Cornflakes Repackaged Over Cancer Scare

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Breakfast cereals, pasta, rice and other foods packed in cardboard boxes could be tainted with toxic chemicals, researchers warn.

The substances appear to be leaching from the recycled paper used to make most cardboard boxes.Studies in Germany and Switzerland found the levels to be up to 100 times the agreed safe limit in products sold in supermarkets.

The chemicals – mineral oil hydrocarbons – are said to cause inflammation of internal organs. They could also potentially lead to cancer if consumed in high amounts over many years.

The British breakfast cereals maker, Jordans, has switched from using boxes made with cardboard from recycled paper. Other manufacturers, including Kellogg’s and Weetabix, are investigating making changes to their packaging.

Last year, Kellogg’s removed 28million children’s cereal boxes from shelves in the U.S. after another related chemical was found to have leached out of the packaging. Some consumers complained of a foul smell and nausea.

The research in Switzerland on 119 products was led by Dr Koni Grob and a government-run laboratory in Zurich, working with scientists in Germany.

Only those with thicker and more expensive inner lining bags appeared to escape contamination. Dr Grob said: ‘Roughly 30 products were free of mineral oils, nearly all because of an inner barrier.

Jordans confirmed they had made the reluctant decision to stop using the recycle packaging despite being an environmentally-conscious business

‘The others all exceeded the limits, most by ten times. We calculated that before the end of their shelf life, they would probably exceed the limit 50 times on average and many would exceed it by several hundred times.’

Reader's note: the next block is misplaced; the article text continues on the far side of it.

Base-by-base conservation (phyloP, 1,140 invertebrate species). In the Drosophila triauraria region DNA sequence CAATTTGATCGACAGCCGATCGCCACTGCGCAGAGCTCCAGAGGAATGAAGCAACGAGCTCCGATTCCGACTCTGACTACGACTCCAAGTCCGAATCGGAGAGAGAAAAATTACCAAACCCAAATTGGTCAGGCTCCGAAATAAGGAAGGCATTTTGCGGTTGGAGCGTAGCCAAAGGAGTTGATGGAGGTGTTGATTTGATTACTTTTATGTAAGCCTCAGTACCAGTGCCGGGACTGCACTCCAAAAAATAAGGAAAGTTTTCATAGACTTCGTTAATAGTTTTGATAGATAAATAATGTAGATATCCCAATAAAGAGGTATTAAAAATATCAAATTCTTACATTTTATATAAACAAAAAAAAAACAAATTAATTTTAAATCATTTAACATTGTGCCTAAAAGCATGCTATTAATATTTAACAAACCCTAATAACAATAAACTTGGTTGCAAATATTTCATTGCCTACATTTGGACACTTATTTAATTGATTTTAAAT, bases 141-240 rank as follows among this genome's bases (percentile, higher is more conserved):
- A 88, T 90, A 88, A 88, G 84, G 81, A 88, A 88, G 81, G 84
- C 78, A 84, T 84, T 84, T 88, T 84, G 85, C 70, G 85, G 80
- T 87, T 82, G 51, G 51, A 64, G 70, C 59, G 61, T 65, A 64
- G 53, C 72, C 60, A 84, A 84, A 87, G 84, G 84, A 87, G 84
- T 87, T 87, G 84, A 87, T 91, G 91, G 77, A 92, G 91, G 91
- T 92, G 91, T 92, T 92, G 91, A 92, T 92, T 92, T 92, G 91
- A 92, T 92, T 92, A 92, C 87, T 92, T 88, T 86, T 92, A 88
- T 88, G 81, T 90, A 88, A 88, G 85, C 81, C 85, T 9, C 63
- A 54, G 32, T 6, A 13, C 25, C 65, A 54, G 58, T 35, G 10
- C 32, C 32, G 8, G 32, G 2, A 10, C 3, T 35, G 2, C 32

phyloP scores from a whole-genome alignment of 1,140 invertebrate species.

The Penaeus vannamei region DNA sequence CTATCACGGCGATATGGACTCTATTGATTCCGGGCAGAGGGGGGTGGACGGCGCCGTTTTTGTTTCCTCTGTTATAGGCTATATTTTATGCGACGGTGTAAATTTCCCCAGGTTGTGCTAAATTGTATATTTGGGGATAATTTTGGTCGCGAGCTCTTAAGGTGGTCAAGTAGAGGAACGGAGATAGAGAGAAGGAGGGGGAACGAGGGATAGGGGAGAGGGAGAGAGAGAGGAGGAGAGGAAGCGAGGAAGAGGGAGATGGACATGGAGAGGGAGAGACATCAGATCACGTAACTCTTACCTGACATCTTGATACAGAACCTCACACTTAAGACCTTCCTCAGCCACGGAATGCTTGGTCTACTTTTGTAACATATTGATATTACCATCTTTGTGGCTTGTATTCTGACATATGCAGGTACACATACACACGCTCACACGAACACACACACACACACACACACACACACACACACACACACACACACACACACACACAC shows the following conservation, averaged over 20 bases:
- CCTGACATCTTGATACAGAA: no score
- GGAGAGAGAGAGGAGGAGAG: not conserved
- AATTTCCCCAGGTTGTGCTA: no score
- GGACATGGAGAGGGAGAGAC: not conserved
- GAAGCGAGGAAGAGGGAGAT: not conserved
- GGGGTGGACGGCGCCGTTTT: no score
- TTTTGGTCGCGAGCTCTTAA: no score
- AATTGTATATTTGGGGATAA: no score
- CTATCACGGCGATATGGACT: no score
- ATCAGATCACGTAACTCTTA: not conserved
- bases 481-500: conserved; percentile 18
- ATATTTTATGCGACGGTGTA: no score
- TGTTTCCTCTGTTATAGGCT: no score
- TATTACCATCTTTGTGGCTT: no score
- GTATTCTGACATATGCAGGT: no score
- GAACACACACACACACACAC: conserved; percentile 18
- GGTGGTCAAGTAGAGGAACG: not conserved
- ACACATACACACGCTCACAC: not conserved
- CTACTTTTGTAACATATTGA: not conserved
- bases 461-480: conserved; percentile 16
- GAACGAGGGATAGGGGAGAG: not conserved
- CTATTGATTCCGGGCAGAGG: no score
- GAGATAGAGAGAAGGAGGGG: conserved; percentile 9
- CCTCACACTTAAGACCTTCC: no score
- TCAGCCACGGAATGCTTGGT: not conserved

Dr Grob stressed there was no immediate threat to health but warned the industry should look for alternative packaging. He rejected simply switching to using trees instead of recycled paper. ‘It would cost too many trees,’ he said. ‘We need better solutions such as special barriers.’

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Jordans said its decision to drop cardboard made with recycled materials such as newspapers was taken some time ago. Ink from the newspapers may be a reason for the presence of the contaminants.

The company said: ‘The latest research emerging is relatively new and Jordans did not change to use accredited board specifically in response to this issue. However, we will be discussing improved supply of recycled board that avoids content from newspapers with the industry and our suppliers.’

Weetabix said it was also looking at recycled packaging which does not contain newspapers.

‘Our data… does indicate that none of our products pose a risk to consumer health,’ the firm added.

Kellogg’s said: ‘We are working on packaging which will contain significantly lower levels of mineral oil and at alternative liners.’

Nestle said it did not use recycled newsprint in its cereal boxes and had pouches of food-grade plastic film around the cereal in its boxes.

‘Our packaging policy has been in place for over ten years and we are working closely with paper manufacturers to develop new grades of recycled paper,’ added a spokesman.

 

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